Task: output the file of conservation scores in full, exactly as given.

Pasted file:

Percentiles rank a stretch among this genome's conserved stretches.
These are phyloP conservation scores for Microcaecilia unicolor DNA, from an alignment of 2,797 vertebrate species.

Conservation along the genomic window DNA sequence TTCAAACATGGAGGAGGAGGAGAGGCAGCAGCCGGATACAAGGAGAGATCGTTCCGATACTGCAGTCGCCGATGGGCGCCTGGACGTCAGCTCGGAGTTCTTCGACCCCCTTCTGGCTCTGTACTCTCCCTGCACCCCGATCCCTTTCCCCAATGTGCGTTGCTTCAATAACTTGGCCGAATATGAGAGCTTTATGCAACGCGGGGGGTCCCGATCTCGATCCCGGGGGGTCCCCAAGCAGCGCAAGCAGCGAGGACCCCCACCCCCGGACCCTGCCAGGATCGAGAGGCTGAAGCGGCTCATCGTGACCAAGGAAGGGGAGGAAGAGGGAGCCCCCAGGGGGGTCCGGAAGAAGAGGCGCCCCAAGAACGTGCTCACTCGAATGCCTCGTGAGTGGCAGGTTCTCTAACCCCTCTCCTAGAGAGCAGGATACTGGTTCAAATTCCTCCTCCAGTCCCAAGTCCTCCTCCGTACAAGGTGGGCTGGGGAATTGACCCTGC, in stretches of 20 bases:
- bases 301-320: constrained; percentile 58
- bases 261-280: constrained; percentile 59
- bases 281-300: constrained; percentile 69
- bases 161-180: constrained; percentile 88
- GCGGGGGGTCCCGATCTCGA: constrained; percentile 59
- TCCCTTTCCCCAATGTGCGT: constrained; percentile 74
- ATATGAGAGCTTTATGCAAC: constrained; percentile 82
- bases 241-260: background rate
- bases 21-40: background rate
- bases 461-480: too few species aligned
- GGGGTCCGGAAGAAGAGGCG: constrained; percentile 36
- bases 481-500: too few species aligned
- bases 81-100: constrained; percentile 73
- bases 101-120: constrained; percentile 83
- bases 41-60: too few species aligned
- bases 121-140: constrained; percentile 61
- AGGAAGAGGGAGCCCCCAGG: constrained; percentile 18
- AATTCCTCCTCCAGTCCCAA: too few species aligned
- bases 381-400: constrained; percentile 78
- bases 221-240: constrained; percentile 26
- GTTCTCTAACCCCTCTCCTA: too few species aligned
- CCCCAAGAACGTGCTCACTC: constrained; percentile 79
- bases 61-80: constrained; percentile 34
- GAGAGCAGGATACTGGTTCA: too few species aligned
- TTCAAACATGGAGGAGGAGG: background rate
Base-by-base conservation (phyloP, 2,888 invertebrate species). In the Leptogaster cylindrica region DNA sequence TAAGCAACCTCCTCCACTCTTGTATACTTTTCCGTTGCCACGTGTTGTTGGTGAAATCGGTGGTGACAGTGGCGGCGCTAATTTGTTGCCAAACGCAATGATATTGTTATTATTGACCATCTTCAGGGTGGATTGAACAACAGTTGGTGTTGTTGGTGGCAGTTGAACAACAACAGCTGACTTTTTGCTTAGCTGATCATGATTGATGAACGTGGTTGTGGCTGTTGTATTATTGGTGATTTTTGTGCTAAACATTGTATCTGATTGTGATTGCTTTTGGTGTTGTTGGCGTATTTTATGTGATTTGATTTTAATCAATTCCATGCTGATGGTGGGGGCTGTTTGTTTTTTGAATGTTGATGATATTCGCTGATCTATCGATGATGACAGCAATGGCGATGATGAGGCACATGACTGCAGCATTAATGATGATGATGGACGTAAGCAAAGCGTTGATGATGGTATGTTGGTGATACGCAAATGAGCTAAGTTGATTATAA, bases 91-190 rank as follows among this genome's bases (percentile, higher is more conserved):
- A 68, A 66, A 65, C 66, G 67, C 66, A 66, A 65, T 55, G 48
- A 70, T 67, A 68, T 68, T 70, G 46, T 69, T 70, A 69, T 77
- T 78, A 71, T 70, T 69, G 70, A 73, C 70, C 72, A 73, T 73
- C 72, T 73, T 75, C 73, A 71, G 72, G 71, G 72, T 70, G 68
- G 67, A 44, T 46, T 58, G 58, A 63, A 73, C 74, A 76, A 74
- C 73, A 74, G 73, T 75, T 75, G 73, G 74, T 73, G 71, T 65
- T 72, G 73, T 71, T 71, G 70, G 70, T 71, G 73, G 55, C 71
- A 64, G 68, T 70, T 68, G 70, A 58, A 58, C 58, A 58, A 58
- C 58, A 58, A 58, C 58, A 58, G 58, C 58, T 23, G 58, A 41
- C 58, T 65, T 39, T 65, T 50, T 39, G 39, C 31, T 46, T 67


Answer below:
Percentiles rank a stretch among this genome's conserved stretches.
These are phyloP conservation scores for Microcaecilia unicolor DNA, from an alignment of 2,797 vertebrate species.

Conservation along the genomic window DNA sequence TTCAAACATGGAGGAGGAGGAGAGGCAGCAGCCGGATACAAGGAGAGATCGTTCCGATACTGCAGTCGCCGATGGGCGCCTGGACGTCAGCTCGGAGTTCTTCGACCCCCTTCTGGCTCTGTACTCTCCCTGCACCCCGATCCCTTTCCCCAATGTGCGTTGCTTCAATAACTTGGCCGAATATGAGAGCTTTATGCAACGCGGGGGGTCCCGATCTCGATCCCGGGGGGTCCCCAAGCAGCGCAAGCAGCGAGGACCCCCACCCCCGGACCCTGCCAGGATCGAGAGGCTGAAGCGGCTCATCGTGACCAAGGAAGGGGAGGAAGAGGGAGCCCCCAGGGGGGTCCGGAAGAAGAGGCGCCCCAAGAACGTGCTCACTCGAATGCCTCGTGAGTGGCAGGTTCTCTAACCCCTCTCCTAGAGAGCAGGATACTGGTTCAAATTCCTCCTCCAGTCCCAAGTCCTCCTCCGTACAAGGTGGGCTGGGGAATTGACCCTGC, in stretches of 20 bases:
- bases 301-320: constrained; percentile 58
- bases 261-280: constrained; percentile 59
- bases 281-300: constrained; percentile 69
- bases 161-180: constrained; percentile 88
- GCGGGGGGTCCCGATCTCGA: constrained; percentile 59
- TCCCTTTCCCCAATGTGCGT: constrained; percentile 74
- ATATGAGAGCTTTATGCAAC: constrained; percentile 82
- bases 241-260: background rate
- bases 21-40: background rate
- bases 461-480: too few species aligned
- GGGGTCCGGAAGAAGAGGCG: constrained; percentile 36
- bases 481-500: too few species aligned
- bases 81-100: constrained; percentile 73
- bases 101-120: constrained; percentile 83
- bases 41-60: too few species aligned
- bases 121-140: constrained; percentile 61
- AGGAAGAGGGAGCCCCCAGG: constrained; percentile 18
- AATTCCTCCTCCAGTCCCAA: too few species aligned
- bases 381-400: constrained; percentile 78
- bases 221-240: constrained; percentile 26
- GTTCTCTAACCCCTCTCCTA: too few species aligned
- CCCCAAGAACGTGCTCACTC: constrained; percentile 79
- bases 61-80: constrained; percentile 34
- GAGAGCAGGATACTGGTTCA: too few species aligned
- TTCAAACATGGAGGAGGAGG: background rate
Base-by-base conservation (phyloP, 2,888 invertebrate species). In the Leptogaster cylindrica region DNA sequence TAAGCAACCTCCTCCACTCTTGTATACTTTTCCGTTGCCACGTGTTGTTGGTGAAATCGGTGGTGACAGTGGCGGCGCTAATTTGTTGCCAAACGCAATGATATTGTTATTATTGACCATCTTCAGGGTGGATTGAACAACAGTTGGTGTTGTTGGTGGCAGTTGAACAACAACAGCTGACTTTTTGCTTAGCTGATCATGATTGATGAACGTGGTTGTGGCTGTTGTATTATTGGTGATTTTTGTGCTAAACATTGTATCTGATTGTGATTGCTTTTGGTGTTGTTGGCGTATTTTATGTGATTTGATTTTAATCAATTCCATGCTGATGGTGGGGGCTGTTTGTTTTTTGAATGTTGATGATATTCGCTGATCTATCGATGATGACAGCAATGGCGATGATGAGGCACATGACTGCAGCATTAATGATGATGATGGACGTAAGCAAAGCGTTGATGATGGTATGTTGGTGATACGCAAATGAGCTAAGTTGATTATAA, bases 91-190 rank as follows among this genome's bases (percentile, higher is more conserved):
- A 68, A 66, A 65, C 66, G 67, C 66, A 66, A 65, T 55, G 48
- A 70, T 67, A 68, T 68, T 70, G 46, T 69, T 70, A 69, T 77
- T 78, A 71, T 70, T 69, G 70, A 73, C 70, C 72, A 73, T 73
- C 72, T 73, T 75, C 73, A 71, G 72, G 71, G 72, T 70, G 68
- G 67, A 44, T 46, T 58, G 58, A 63, A 73, C 74, A 76, A 74
- C 73, A 74, G 73, T 75, T 75, G 73, G 74, T 73, G 71, T 65
- T 72, G 73, T 71, T 71, G 70, G 70, T 71, G 73, G 55, C 71
- A 64, G 68, T 70, T 68, G 70, A 58, A 58, C 58, A 58, A 58
- C 58, A 58, A 58, C 58, A 58, G 58, C 58, T 23, G 58, A 41
- C 58, T 65, T 39, T 65, T 50, T 39, G 39, C 31, T 46, T 67